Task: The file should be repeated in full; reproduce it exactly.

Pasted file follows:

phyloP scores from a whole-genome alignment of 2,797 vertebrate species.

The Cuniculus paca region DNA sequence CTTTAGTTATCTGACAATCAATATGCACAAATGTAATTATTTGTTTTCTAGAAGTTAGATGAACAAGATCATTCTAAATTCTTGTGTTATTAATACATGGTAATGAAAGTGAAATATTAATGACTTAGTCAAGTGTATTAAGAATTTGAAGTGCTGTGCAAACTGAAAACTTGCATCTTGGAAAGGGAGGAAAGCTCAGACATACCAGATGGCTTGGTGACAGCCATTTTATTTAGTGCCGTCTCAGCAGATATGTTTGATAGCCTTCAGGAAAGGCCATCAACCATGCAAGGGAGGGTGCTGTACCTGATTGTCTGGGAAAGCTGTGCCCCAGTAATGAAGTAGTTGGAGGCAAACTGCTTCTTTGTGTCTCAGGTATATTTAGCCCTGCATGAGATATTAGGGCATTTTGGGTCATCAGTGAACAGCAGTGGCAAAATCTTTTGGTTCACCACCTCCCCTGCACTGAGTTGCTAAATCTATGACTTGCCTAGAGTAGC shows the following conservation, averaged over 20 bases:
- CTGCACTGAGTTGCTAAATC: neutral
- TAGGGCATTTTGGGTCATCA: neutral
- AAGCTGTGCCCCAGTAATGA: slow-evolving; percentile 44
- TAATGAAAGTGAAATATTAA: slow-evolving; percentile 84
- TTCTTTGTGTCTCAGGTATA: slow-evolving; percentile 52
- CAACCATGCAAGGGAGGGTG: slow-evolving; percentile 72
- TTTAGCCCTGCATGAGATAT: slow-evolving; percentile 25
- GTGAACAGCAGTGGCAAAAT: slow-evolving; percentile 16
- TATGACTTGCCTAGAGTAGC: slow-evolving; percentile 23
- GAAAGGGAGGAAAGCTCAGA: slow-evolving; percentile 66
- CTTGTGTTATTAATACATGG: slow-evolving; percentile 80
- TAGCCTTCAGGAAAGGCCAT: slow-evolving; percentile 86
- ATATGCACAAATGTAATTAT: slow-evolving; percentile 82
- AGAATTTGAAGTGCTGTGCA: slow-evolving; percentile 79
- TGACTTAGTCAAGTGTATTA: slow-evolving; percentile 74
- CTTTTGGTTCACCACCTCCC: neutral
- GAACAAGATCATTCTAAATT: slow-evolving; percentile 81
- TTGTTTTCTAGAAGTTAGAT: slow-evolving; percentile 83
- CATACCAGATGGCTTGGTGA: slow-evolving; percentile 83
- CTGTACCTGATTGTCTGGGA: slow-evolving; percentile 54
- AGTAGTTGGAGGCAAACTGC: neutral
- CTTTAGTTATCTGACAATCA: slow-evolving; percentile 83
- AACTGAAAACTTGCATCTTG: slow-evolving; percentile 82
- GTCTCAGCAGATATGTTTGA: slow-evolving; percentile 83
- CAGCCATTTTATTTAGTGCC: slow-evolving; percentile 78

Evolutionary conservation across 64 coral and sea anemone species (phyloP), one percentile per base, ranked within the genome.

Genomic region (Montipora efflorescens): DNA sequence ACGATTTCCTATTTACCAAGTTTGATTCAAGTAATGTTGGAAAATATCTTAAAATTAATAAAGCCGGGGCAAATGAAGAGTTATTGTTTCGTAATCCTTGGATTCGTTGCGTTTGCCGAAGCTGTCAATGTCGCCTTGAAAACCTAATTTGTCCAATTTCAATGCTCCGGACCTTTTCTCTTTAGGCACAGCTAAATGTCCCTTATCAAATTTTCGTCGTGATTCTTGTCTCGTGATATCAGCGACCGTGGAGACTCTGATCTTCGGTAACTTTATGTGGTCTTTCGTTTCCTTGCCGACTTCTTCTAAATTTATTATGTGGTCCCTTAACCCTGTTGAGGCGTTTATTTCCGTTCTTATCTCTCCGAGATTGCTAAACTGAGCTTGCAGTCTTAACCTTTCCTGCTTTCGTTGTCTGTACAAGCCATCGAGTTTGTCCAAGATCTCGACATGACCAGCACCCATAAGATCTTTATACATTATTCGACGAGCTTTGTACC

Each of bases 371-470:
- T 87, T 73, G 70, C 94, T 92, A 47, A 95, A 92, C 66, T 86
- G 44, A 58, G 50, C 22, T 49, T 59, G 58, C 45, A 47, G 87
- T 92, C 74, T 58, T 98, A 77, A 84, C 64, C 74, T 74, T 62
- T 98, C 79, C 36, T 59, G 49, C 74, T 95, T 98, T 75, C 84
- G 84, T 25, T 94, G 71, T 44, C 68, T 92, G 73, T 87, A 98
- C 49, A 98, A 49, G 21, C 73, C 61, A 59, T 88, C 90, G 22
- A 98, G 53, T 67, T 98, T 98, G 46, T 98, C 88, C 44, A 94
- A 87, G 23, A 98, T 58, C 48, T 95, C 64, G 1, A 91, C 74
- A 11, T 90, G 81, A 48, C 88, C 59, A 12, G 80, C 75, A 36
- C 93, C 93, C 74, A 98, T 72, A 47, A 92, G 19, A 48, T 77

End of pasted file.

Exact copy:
phyloP scores from a whole-genome alignment of 2,797 vertebrate species.

The Cuniculus paca region DNA sequence CTTTAGTTATCTGACAATCAATATGCACAAATGTAATTATTTGTTTTCTAGAAGTTAGATGAACAAGATCATTCTAAATTCTTGTGTTATTAATACATGGTAATGAAAGTGAAATATTAATGACTTAGTCAAGTGTATTAAGAATTTGAAGTGCTGTGCAAACTGAAAACTTGCATCTTGGAAAGGGAGGAAAGCTCAGACATACCAGATGGCTTGGTGACAGCCATTTTATTTAGTGCCGTCTCAGCAGATATGTTTGATAGCCTTCAGGAAAGGCCATCAACCATGCAAGGGAGGGTGCTGTACCTGATTGTCTGGGAAAGCTGTGCCCCAGTAATGAAGTAGTTGGAGGCAAACTGCTTCTTTGTGTCTCAGGTATATTTAGCCCTGCATGAGATATTAGGGCATTTTGGGTCATCAGTGAACAGCAGTGGCAAAATCTTTTGGTTCACCACCTCCCCTGCACTGAGTTGCTAAATCTATGACTTGCCTAGAGTAGC shows the following conservation, averaged over 20 bases:
- CTGCACTGAGTTGCTAAATC: neutral
- TAGGGCATTTTGGGTCATCA: neutral
- AAGCTGTGCCCCAGTAATGA: slow-evolving; percentile 44
- TAATGAAAGTGAAATATTAA: slow-evolving; percentile 84
- TTCTTTGTGTCTCAGGTATA: slow-evolving; percentile 52
- CAACCATGCAAGGGAGGGTG: slow-evolving; percentile 72
- TTTAGCCCTGCATGAGATAT: slow-evolving; percentile 25
- GTGAACAGCAGTGGCAAAAT: slow-evolving; percentile 16
- TATGACTTGCCTAGAGTAGC: slow-evolving; percentile 23
- GAAAGGGAGGAAAGCTCAGA: slow-evolving; percentile 66
- CTTGTGTTATTAATACATGG: slow-evolving; percentile 80
- TAGCCTTCAGGAAAGGCCAT: slow-evolving; percentile 86
- ATATGCACAAATGTAATTAT: slow-evolving; percentile 82
- AGAATTTGAAGTGCTGTGCA: slow-evolving; percentile 79
- TGACTTAGTCAAGTGTATTA: slow-evolving; percentile 74
- CTTTTGGTTCACCACCTCCC: neutral
- GAACAAGATCATTCTAAATT: slow-evolving; percentile 81
- TTGTTTTCTAGAAGTTAGAT: slow-evolving; percentile 83
- CATACCAGATGGCTTGGTGA: slow-evolving; percentile 83
- CTGTACCTGATTGTCTGGGA: slow-evolving; percentile 54
- AGTAGTTGGAGGCAAACTGC: neutral
- CTTTAGTTATCTGACAATCA: slow-evolving; percentile 83
- AACTGAAAACTTGCATCTTG: slow-evolving; percentile 82
- GTCTCAGCAGATATGTTTGA: slow-evolving; percentile 83
- CAGCCATTTTATTTAGTGCC: slow-evolving; percentile 78

Evolutionary conservation across 64 coral and sea anemone species (phyloP), one percentile per base, ranked within the genome.

Genomic region (Montipora efflorescens): DNA sequence ACGATTTCCTATTTACCAAGTTTGATTCAAGTAATGTTGGAAAATATCTTAAAATTAATAAAGCCGGGGCAAATGAAGAGTTATTGTTTCGTAATCCTTGGATTCGTTGCGTTTGCCGAAGCTGTCAATGTCGCCTTGAAAACCTAATTTGTCCAATTTCAATGCTCCGGACCTTTTCTCTTTAGGCACAGCTAAATGTCCCTTATCAAATTTTCGTCGTGATTCTTGTCTCGTGATATCAGCGACCGTGGAGACTCTGATCTTCGGTAACTTTATGTGGTCTTTCGTTTCCTTGCCGACTTCTTCTAAATTTATTATGTGGTCCCTTAACCCTGTTGAGGCGTTTATTTCCGTTCTTATCTCTCCGAGATTGCTAAACTGAGCTTGCAGTCTTAACCTTTCCTGCTTTCGTTGTCTGTACAAGCCATCGAGTTTGTCCAAGATCTCGACATGACCAGCACCCATAAGATCTTTATACATTATTCGACGAGCTTTGTACC

Each of bases 371-470:
- T 87, T 73, G 70, C 94, T 92, A 47, A 95, A 92, C 66, T 86
- G 44, A 58, G 50, C 22, T 49, T 59, G 58, C 45, A 47, G 87
- T 92, C 74, T 58, T 98, A 77, A 84, C 64, C 74, T 74, T 62
- T 98, C 79, C 36, T 59, G 49, C 74, T 95, T 98, T 75, C 84
- G 84, T 25, T 94, G 71, T 44, C 68, T 92, G 73, T 87, A 98
- C 49, A 98, A 49, G 21, C 73, C 61, A 59, T 88, C 90, G 22
- A 98, G 53, T 67, T 98, T 98, G 46, T 98, C 88, C 44, A 94
- A 87, G 23, A 98, T 58, C 48, T 95, C 64, G 1, A 91, C 74
- A 11, T 90, G 81, A 48, C 88, C 59, A 12, G 80, C 75, A 36
- C 93, C 93, C 74, A 98, T 72, A 47, A 92, G 19, A 48, T 77